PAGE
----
Round 1: Preston Smith, defensive end, Mississippi State
In my pre-free agency mock, I also went with Smith at this pick. Based on how the draft simulated up until this spot, he was once again the best selection. Smith is a lengthy specimen at nearly 6-foot-5 and has the size to set the edge at 271. He is a tradional DE in an even-man front like the one that Rod Marinelli runs with the Cowboys. He racked up 134 tackles, 27 TFL and 16 sacks and created seven turnovers over his collegiate career. Smith has unique flexibility for his size and reminds me of Patriots edge defender and former first-round pick Chandler Jones. Jones shot up draft boards up multiple rounds from his original projection, and I can't see Smith getting out round one. Marinelli can use him as a DE or a DT in passing down situations. He offers that kind of versatility.
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Round 2: P.J. Williams, cornerback, Florida State
The pre-draft process has not been kind to Williams. First, he clocked a 4.57 40-time at the combine. Some question if this lack of straight-line speed will hold back from becoming a starting CB at the NFL level. Then, more recently, he was arrested for a DUI. However, his game tape will make you forget about his 40 time. Williams is a smooth and fluid athlete and he has the size — 6 feet, 196 pounds — and prior success to play press-man coverage out on an island. Draft analyst Lance Zierlein believes he can become the best CB in the class. Sterling Moore is gone, and the Cowboys are thin at CB. Their starters have struggled also — Morris Claiborne is an injury risk and Carr gets burned more than he should. The Cowboys skipped over it in free agency, but will address CB in the draft.
Gary A. Vasquez
Round 3: David Cobb, running back, Minnesota
In what is the deepest RB class in several seasons, the Cowboys can wait until round three and find a major talent. Cobb is one of those backs who won't get the credit he deserves due to his lack of straight-line speed, but he profiles like one of those backs that stick in the NFL. Cobb is a smooth runner who can make guys miss, create yards after contact and catch the ball out of the backfield. Cobb also has the size — 229 pounds — to become a plus pass blocker. Cobb is a favorite of draft guru Greg Cosell, and it's hard to blame him after watching Cobb on tape. In 2014, Cobb ran for 1,626 yards on 314 carries — 5.2 yards-per-carry — and tacked on 13 rushing touchdowns. The last RB the Cowboys took in the third round was DeMarco Murray.
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Round 4: Kevin White, cornerback, TCU
Last season, Orlando Scandrick proved that he's a very effective CB on the outside in addition to in the slot. His play on the outside opened up the possibility that the Cowboys could target a slot CB, and White fits the billing. Due to his size limitations— 5-foot-10 and 174 pounds — he is being overlooked and will likely be underdrafted. White is a feisty competitor who projects as a menace in the slot after displaying velcro-like pass coverage at TCU. He has drawn praise from draft analysts Todd McShay and Bucky Brooks, but Dane Brugler made the strongest case for White based on the game tape he has broken down. Don't let the size fool you with this prospect.
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Round 5: Kenny Bell, wide receiver, Nebraska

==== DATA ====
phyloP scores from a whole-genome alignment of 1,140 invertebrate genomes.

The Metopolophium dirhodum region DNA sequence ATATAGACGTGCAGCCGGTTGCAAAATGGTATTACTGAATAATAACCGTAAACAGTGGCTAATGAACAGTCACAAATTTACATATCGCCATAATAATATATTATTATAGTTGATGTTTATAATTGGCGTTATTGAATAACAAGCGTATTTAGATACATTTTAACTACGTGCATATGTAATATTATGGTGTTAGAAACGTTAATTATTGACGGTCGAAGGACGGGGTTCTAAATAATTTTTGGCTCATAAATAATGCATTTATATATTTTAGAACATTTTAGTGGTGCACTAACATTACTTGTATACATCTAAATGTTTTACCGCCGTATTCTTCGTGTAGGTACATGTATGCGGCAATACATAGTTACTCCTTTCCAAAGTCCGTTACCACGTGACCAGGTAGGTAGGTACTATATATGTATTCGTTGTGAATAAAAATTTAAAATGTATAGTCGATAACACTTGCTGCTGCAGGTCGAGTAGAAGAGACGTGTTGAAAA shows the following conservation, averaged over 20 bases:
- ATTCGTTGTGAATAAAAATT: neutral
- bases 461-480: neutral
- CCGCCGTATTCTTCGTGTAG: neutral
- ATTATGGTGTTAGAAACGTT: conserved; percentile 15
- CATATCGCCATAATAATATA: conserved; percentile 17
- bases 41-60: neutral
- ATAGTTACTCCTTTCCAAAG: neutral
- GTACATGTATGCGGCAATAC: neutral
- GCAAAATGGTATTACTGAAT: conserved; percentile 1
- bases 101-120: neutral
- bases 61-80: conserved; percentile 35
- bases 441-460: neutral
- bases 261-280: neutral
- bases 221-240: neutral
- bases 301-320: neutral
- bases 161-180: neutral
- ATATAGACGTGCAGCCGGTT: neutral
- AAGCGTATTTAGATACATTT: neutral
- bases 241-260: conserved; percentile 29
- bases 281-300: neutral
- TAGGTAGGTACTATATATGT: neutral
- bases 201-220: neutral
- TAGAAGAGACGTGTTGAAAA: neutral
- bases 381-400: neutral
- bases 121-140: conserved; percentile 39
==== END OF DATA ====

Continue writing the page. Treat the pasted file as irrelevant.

The WR position may not be the most pressing need, but this draft is rich in WR talent once again, and the Cowboys will likely target their highest-rated player available regardless of position at this point in the draft. A WR too talented for the fifth round will drop, and the Cowboys could look to make Bell that prospect. At 6-foot-1 and 197 pounds, he ran a 4.42 40-time, a 41.5-inch vertical jump, a 10-foot-9 foot broad jump, and a 6.66 3-cone time. Aside from the 40, and he has plenty of straight-line speed, these numbers placed him in the top five in each individual drill among the WR group. He is a freak athlete. These drills test deep speed, leaping ability, explosion, and agility, in the above order. In Nebraska's run-first offense, he wasn't given much opportunity, but the Cowboys present a much better situation.
Bruce Thorson-USA TODAY SportsBruce Thorson
Round 7: Hutson Mason, quarterback, Georgia
The Cowboys have no sixth-round picks and two seventh-round picks. The team has been hinting at improving Tony Romo's backup QB situation for several seasons, but being forced to temporarily turn to Brandon Weeden last season is likely to enact some movement on this front. The free agent QB class was barren, so expect the Cowboys will look for help through the draft. Drafting Mason allows the Cowboys to address more pressing needs but still reel in an interesting prospect. Mason's arm strength and ability to make the stick throws is a concern, but he was highly productive and a the leader for the Bulldogs in 2014. In their run-first offense, he led the team to a 10-3 record while completing 67.9 percent of his passes with a 21-to-4 touchdown-to-interception ratio.
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Round 7: Amarlo Herrera, linebacker, Georgia
In an effort to play more like former Bulldog LB Alec Ogletree, Herrera slimmed down to 235 pounds before the 2014 season. It worked. He ended up with career highs in sacks (3) and tackles for loss (10). In each of his first three seasons, he had more than a half sack or five tackles for losses. He is a smart and instictive LB who can compete for snaps with Anthony Hitchens and Kyle Wilber at OLB or serve as depth and security at ILB behind Rolando McClain. Draft analyst Tony Pauline noted that he rarely makes mental errors. He could step in right away and compete for special-teams snaps.